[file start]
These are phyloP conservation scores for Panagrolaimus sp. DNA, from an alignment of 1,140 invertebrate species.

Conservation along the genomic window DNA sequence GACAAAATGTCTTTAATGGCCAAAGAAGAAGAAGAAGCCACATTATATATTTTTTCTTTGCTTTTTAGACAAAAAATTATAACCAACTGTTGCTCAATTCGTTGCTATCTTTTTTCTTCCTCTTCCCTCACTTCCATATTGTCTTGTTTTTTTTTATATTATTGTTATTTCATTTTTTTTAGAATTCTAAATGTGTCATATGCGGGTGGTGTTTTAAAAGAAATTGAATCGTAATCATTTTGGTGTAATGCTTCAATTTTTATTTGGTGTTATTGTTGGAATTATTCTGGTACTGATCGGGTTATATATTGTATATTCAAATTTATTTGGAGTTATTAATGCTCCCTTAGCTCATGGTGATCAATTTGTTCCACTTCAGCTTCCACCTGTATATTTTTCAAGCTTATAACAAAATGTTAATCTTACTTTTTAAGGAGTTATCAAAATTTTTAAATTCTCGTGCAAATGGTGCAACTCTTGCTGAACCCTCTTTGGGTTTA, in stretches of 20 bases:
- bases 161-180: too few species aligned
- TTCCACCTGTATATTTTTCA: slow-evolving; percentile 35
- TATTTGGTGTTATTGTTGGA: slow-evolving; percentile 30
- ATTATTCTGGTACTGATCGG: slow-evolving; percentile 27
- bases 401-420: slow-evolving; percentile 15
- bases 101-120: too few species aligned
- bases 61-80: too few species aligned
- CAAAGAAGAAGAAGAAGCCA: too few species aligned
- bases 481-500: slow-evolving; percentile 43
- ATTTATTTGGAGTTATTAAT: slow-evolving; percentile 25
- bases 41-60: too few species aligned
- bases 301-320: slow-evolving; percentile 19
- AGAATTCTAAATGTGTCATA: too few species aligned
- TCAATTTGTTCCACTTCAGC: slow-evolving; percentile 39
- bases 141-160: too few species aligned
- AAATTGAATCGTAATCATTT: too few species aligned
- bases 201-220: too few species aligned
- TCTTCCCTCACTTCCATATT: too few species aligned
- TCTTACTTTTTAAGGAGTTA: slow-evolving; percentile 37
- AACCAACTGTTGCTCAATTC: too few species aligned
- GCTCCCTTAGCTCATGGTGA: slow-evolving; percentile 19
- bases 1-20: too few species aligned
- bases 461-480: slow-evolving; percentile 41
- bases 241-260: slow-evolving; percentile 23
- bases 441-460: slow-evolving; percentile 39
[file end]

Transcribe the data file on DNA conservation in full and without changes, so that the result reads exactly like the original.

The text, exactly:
These are phyloP conservation scores for Panagrolaimus sp. DNA, from an alignment of 1,140 invertebrate species.

Conservation along the genomic window DNA sequence GACAAAATGTCTTTAATGGCCAAAGAAGAAGAAGAAGCCACATTATATATTTTTTCTTTGCTTTTTAGACAAAAAATTATAACCAACTGTTGCTCAATTCGTTGCTATCTTTTTTCTTCCTCTTCCCTCACTTCCATATTGTCTTGTTTTTTTTTATATTATTGTTATTTCATTTTTTTTAGAATTCTAAATGTGTCATATGCGGGTGGTGTTTTAAAAGAAATTGAATCGTAATCATTTTGGTGTAATGCTTCAATTTTTATTTGGTGTTATTGTTGGAATTATTCTGGTACTGATCGGGTTATATATTGTATATTCAAATTTATTTGGAGTTATTAATGCTCCCTTAGCTCATGGTGATCAATTTGTTCCACTTCAGCTTCCACCTGTATATTTTTCAAGCTTATAACAAAATGTTAATCTTACTTTTTAAGGAGTTATCAAAATTTTTAAATTCTCGTGCAAATGGTGCAACTCTTGCTGAACCCTCTTTGGGTTTA, in stretches of 20 bases:
- bases 161-180: too few species aligned
- TTCCACCTGTATATTTTTCA: slow-evolving; percentile 35
- TATTTGGTGTTATTGTTGGA: slow-evolving; percentile 30
- ATTATTCTGGTACTGATCGG: slow-evolving; percentile 27
- bases 401-420: slow-evolving; percentile 15
- bases 101-120: too few species aligned
- bases 61-80: too few species aligned
- CAAAGAAGAAGAAGAAGCCA: too few species aligned
- bases 481-500: slow-evolving; percentile 43
- ATTTATTTGGAGTTATTAAT: slow-evolving; percentile 25
- bases 41-60: too few species aligned
- bases 301-320: slow-evolving; percentile 19
- AGAATTCTAAATGTGTCATA: too few species aligned
- TCAATTTGTTCCACTTCAGC: slow-evolving; percentile 39
- bases 141-160: too few species aligned
- AAATTGAATCGTAATCATTT: too few species aligned
- bases 201-220: too few species aligned
- TCTTCCCTCACTTCCATATT: too few species aligned
- TCTTACTTTTTAAGGAGTTA: slow-evolving; percentile 37
- AACCAACTGTTGCTCAATTC: too few species aligned
- GCTCCCTTAGCTCATGGTGA: slow-evolving; percentile 19
- bases 1-20: too few species aligned
- bases 461-480: slow-evolving; percentile 41
- bases 241-260: slow-evolving; percentile 23
- bases 441-460: slow-evolving; percentile 39